Saturday, 3 December 2011

China says it can’t use forex reserves to save Europe

Foreign currency reserves and gold minus exter...

BEIJING: Europe cannot expect China to use a big portion of its US$3.2 trillion foreign exchange reserves to rescue indebted nations, a top Chinese foreign ministry official said, Beijing's strongest rebuttal yet to suggestions it should bail out the eurozone.

Vice-Foreign Minister Fu Ying said at a forum the argument that China should rescue Europe did not stand and that Europeans might have misunderstood how China managed its reserves.

She did not explicitly rule out using part of China's reserves for more targeted measures, but implied China was not going to ride in with a big chunk of its “savings” and bail out crisis-stricken Europe.

“We cannot use this money domestically to alleviate poverty,” Fu said. “We also can't take this money abroad for development support.”

Economists estimate that Beijing has already invested a fifth of its reserves in euro assets.

While the size of China's reserves is the largest in the world, analysts say two-thirds of that is locked up in dollar assets that cannot be sold, giving Beijing a more modest portion of about US$470bil to invest each year.

Fu said China's reserves were akin to the country's savings and that the 1997 Asian financial crisis taught Beijing how important reserves were to the nation.

China's foreign ministry does not exert direct influence over how the country invests its foreign exchange reserves but can comment on that policy.

Fu said Beijing's refusal to use its reserves to ease Europe's debt woes did not count as a lack of support for the region, which was also China's biggest export market.

“I say the idea that China should save Europe does not stand. What I mean is the money cannot be used this way,” Fu said. “China has never been absent from any international efforts to help Europe. We have always been an active participant, and a healthy particpant as well.”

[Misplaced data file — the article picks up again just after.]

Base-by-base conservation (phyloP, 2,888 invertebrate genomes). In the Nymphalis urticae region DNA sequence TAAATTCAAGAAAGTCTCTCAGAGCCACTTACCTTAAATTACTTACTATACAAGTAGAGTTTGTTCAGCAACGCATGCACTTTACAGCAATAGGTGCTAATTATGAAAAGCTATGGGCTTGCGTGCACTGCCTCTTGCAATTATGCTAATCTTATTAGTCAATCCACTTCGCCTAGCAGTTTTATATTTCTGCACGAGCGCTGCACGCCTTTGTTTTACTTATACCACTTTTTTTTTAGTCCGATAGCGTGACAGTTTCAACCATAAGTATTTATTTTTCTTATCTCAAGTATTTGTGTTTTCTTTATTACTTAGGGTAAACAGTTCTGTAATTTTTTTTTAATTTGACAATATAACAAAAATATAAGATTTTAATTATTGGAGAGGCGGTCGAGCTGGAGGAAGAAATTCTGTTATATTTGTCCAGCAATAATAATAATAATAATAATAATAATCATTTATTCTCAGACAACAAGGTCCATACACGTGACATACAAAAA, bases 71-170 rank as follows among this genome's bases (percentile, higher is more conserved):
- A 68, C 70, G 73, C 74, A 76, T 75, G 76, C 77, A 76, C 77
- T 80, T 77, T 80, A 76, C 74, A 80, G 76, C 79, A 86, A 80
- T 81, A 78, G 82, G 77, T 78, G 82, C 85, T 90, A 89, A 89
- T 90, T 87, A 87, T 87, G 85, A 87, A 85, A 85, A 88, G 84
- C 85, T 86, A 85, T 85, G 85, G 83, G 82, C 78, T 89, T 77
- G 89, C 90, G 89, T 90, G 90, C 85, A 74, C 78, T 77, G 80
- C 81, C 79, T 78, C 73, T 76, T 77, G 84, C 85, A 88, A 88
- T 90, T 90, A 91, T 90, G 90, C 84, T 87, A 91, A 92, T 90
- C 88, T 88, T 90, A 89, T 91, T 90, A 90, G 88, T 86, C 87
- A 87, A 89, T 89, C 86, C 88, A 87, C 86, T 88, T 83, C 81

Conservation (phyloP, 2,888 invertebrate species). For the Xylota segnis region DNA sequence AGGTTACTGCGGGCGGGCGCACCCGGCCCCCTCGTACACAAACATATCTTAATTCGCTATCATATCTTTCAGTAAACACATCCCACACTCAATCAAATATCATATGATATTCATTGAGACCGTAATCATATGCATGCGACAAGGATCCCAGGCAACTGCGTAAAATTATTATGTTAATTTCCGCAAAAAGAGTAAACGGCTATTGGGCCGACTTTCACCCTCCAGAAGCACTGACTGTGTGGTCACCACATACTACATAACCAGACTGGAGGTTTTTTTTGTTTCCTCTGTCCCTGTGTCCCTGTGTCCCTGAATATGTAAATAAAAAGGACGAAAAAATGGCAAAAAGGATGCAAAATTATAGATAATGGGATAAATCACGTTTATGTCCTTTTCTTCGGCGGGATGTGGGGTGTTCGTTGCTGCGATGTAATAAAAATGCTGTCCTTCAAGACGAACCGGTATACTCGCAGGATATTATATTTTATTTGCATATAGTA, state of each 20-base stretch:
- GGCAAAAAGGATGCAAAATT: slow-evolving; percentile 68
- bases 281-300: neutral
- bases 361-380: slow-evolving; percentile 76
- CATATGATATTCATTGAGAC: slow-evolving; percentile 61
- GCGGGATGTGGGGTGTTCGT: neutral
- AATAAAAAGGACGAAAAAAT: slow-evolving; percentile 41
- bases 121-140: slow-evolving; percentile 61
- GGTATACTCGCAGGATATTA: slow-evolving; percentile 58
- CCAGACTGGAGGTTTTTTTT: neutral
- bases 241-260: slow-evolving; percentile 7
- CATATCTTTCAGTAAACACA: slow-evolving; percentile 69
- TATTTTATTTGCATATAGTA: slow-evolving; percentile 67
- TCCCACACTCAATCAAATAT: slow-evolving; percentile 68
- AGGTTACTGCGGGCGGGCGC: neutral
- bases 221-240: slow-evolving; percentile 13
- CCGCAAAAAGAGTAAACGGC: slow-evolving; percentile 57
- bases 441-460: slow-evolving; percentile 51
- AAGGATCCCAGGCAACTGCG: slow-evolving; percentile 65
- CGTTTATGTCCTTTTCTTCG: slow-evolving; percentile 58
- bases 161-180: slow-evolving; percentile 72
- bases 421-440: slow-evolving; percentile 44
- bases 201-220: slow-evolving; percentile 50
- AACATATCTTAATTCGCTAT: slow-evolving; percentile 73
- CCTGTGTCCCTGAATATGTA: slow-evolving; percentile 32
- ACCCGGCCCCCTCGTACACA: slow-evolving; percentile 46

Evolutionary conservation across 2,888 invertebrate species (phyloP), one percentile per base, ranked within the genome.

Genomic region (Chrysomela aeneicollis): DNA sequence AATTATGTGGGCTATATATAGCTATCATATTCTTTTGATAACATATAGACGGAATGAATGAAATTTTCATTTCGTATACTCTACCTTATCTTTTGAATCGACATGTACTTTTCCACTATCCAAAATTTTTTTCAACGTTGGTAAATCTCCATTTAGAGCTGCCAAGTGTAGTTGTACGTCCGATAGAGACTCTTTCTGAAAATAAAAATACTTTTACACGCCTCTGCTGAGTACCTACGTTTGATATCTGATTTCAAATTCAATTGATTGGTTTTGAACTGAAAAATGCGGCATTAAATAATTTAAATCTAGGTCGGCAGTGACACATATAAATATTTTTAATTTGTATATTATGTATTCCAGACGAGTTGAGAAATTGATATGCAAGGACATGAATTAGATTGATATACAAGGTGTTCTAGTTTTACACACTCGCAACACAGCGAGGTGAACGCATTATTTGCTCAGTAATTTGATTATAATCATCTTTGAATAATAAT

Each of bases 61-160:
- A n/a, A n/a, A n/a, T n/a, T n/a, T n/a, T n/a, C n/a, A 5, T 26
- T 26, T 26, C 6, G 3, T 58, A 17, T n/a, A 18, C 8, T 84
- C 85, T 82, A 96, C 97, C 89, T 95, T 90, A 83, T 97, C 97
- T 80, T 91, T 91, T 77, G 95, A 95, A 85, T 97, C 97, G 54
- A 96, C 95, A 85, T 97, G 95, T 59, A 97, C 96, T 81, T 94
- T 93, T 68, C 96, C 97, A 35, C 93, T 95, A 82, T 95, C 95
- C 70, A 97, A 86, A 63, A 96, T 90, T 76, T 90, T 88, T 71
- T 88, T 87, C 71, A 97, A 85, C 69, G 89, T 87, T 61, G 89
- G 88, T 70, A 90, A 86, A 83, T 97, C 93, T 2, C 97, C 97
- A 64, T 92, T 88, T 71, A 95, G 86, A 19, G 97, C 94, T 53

As the owner of the world's largest foreign exchange reserves, China is one of the few governments with pockets deep enough to buy a sizeable portion of European government debt and help pull the region from its economic malaise. - Reuters

China says it can't use forex reserves to rescue Europe

BEIJING - China's vice foreign minister on Friday ruled out using the nation's vast foreign exchange reserves to bail out Europe, as the debt-laden continent tries to stave off the risk of a massive default.

"The argument that China should rescue Europe does not stand," vice foreign minister Fu Ying told an EU-China forum.

"We cannot use foreign reserves for... rescuing foreign countries. We need to ensure safety, liquidity and profit for the foreign reserves."

European leaders have lobbied China, the world's second largest economy, to help struggling eurozone countries by contributing to a bailout fund, but so far Beijing has not made a firm commitment.

The Asian powerhouse, which has the world's largest foreign exchange reserves at $3.2017 trillion, has said it is keen to seek more investment opportunities in Europe, but has held back from agreeing to contribute to the fund.

Fu pointed to China's purchase of European bonds, increased imports and expanded investment in the continent, which would "create jobs and restore growth".

But she insisted China was not seeking to use its considerable financial clout to exert power over the continent.

"China is no old-fashioned power or empire. China has no intention of seeking power through financial means," she said.

China's commerce minister Chen Deming said last month Beijing would lead an investment delegation to Europe next year, and the head of China's sovereign wealth fund has said it is keen to invest in European infrastructure.

But some in Europe have expressed concern about the potential cost of accepting Beijing's help.

In October, Francois Hollande, the Socialist candidate for next year's French presidential elections, asked if China was really "riding to the rescue of the euro... without making any demands in return?"

Fu also reiterated China's confidence in Europe, just as European leaders prepare to meet at a summit next week that some have billed as their last chance to restore the credibility of eurozone economic governance.

"We have reason to believe that Europe has the wisdom, capacity and resources to make it this time by accelerating adjustment and reform," she said.

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